Then such groups will be left without any recourse to protect even their religious status, which compels them to further religious use. This will go against the very rationale of non-discrimination on the basis of religious status, and will amount to indirect discrimination against status and direct discrimination against use.
However, if the Court rules in favour of the petitioners, then there is the problem of the uniform provision of secular educational curriculum in all public and state-funded private institutions alike. A counter to this problem is slowly rising, as more and more people advocate for allowing schools to leverage faith and religious beliefs to enhance support for children.
The situation in India presently is distinguishable from that of the USA, in the sense that the distinction made in this regard is not on the basis of ‘status’ or ‘use’. Instead, a model of ‘pluralism’ and ‘exclusivism’ is followed in India. To better understand this, we must turn our attention to Article 28(1) of the Indian Constitution, which bars religious instruction in schools which are wholly maintained out of State funds. However, Article 28(3) allows such instruction if it is imparted with the consent of the guardian of the student.
Recently, in its judgment in the case of The Trustee vs. State of Kerala(2020), the Kerala High Court laid down what can be termed as the rule of ‘pluralism-exclusivism’. What this rule essentially means is that while State-funded schools can impart religious study, this cannot be an exclusive religious study. One religion cannot be incorporated into the educational curriculum to the exclusion of other religions.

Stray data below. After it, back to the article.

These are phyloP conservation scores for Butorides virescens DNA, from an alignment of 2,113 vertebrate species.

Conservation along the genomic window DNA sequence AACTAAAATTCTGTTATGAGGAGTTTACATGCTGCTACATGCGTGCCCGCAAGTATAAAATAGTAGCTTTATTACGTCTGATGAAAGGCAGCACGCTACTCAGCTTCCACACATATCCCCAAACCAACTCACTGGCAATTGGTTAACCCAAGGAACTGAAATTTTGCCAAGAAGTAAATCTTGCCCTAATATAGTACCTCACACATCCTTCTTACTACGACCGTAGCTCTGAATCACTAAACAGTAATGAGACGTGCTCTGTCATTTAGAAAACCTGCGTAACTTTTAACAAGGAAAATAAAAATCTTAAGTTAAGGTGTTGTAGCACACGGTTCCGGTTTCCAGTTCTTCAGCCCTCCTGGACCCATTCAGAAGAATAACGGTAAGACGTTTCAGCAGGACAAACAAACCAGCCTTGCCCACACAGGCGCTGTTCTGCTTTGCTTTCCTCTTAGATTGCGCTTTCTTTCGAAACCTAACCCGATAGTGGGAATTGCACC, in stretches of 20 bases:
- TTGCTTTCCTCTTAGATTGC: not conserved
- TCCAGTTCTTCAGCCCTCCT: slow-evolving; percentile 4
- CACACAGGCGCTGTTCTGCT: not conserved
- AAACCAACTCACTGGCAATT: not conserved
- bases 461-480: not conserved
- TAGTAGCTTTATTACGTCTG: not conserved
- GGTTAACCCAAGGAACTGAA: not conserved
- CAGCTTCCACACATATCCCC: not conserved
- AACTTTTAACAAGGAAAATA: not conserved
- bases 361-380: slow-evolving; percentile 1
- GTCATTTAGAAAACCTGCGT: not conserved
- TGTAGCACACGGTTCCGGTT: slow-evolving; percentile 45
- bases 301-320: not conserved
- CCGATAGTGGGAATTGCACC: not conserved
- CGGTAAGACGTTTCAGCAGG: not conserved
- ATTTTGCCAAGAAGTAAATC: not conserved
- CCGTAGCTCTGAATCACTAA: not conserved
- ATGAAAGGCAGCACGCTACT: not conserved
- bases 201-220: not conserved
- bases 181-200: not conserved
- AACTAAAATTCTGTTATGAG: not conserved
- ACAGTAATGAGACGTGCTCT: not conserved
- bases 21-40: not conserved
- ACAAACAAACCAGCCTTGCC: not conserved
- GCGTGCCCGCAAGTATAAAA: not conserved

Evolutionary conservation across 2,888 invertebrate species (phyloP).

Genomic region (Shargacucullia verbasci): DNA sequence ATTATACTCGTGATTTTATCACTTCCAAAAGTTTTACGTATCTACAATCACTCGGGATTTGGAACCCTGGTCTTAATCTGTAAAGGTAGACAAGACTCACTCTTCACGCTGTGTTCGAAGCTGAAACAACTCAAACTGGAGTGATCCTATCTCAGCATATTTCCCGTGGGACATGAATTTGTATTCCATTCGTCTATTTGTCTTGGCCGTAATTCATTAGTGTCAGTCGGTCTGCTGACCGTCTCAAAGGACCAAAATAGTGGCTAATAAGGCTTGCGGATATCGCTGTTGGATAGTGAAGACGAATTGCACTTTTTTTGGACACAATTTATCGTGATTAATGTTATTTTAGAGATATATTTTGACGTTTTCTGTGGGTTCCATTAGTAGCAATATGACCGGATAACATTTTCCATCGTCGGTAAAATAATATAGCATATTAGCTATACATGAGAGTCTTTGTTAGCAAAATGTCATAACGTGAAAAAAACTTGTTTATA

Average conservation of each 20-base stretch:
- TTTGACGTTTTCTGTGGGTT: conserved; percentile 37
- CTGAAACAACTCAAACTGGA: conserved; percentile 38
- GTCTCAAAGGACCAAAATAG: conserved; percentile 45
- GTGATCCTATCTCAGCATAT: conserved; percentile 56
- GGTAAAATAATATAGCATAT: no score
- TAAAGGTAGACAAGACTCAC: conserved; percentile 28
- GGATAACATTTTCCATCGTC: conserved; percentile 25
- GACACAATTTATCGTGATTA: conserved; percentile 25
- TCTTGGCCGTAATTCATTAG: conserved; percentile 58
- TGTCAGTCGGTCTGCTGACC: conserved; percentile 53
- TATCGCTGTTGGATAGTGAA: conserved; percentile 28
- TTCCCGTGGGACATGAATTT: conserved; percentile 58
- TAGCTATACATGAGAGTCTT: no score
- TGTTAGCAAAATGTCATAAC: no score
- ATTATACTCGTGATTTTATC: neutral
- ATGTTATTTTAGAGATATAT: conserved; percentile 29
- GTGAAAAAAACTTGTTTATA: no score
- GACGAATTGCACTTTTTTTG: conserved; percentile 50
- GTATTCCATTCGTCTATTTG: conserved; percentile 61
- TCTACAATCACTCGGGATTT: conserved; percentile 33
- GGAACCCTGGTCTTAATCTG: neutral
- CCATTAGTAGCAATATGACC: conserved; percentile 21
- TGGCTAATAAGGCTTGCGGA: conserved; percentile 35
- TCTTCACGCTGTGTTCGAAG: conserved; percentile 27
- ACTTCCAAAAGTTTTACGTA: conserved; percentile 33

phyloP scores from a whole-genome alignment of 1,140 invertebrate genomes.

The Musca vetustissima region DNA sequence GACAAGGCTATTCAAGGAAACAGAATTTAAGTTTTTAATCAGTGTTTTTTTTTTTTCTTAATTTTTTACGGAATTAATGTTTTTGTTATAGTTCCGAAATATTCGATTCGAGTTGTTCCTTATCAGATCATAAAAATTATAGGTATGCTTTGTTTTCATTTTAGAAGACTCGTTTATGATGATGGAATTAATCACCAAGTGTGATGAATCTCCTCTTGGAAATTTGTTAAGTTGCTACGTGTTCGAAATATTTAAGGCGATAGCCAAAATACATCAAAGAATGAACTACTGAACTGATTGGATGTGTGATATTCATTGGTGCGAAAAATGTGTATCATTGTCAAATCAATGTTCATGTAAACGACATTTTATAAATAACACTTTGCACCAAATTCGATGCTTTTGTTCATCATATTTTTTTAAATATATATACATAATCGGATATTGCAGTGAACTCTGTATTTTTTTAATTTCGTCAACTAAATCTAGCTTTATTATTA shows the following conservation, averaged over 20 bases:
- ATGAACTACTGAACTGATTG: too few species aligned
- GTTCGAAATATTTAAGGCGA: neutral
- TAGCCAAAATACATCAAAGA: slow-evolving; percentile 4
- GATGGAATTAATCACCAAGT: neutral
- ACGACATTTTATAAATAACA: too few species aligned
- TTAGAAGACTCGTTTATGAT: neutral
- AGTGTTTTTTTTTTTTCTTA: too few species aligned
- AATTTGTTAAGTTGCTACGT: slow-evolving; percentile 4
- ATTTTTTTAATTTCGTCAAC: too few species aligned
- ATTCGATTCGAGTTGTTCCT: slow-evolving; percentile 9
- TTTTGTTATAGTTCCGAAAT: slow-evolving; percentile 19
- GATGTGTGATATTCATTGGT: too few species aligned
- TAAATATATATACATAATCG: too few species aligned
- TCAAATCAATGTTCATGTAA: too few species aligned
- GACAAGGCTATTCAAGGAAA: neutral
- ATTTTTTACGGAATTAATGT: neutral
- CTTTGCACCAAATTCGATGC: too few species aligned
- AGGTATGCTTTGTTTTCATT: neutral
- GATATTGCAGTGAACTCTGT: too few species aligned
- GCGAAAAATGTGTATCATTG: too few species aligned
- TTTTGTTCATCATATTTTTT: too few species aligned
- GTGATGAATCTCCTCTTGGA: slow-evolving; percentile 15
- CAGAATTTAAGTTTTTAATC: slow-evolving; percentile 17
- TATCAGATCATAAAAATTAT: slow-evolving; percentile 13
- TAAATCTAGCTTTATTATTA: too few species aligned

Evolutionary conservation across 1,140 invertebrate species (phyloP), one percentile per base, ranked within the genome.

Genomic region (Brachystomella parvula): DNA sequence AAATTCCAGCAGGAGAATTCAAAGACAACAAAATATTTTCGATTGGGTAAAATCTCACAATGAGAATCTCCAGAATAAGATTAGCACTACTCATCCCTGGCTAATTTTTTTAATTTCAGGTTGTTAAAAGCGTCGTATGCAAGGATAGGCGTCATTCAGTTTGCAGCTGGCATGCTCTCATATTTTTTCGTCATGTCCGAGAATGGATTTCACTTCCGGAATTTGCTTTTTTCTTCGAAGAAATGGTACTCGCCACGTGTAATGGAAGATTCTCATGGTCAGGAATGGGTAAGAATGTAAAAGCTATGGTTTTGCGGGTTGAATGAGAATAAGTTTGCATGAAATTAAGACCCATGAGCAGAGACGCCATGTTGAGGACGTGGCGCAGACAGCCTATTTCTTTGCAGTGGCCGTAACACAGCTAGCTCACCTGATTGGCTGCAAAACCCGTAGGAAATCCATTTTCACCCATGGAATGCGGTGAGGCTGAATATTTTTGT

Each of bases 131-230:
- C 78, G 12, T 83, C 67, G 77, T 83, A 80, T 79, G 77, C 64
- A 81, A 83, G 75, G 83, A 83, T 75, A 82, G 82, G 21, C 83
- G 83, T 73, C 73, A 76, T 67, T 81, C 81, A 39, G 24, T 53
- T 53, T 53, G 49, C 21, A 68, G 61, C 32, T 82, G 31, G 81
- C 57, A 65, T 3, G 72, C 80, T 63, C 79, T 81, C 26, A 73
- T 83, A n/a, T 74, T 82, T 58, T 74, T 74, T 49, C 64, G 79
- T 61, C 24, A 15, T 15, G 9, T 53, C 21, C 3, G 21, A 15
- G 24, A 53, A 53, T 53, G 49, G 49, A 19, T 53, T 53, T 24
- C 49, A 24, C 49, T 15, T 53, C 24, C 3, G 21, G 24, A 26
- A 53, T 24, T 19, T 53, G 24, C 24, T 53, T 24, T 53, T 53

This judgement keeps in mind the strand of secularism, an inalienable and basic feature of our Constitution, embedded in the larger fabric of Indian ‘principled distance’ model. A State-funded school cannot be permitted to provide sectarian religious choices in a plural religious society.
“In a pluralistic society like India which accepts secularism as the basic ideology to govern its secular activities, education can include study based on the ‘religious pluralism’. ‘Religious pluralism’ is opposed to exclusivism and encourages inclusivism.”
How SCOTUS decides Carson vs. Makin may have some lessons for India as well, although the Indian model of secularism may be found persuasive enough in other jurisdictions like the U.S.
(Ishika Garg is a student at the National Academy of Legal Studies and Research, Hyderabad. Her research interests are in constitutional law, and human rights. The views expressed are personal.)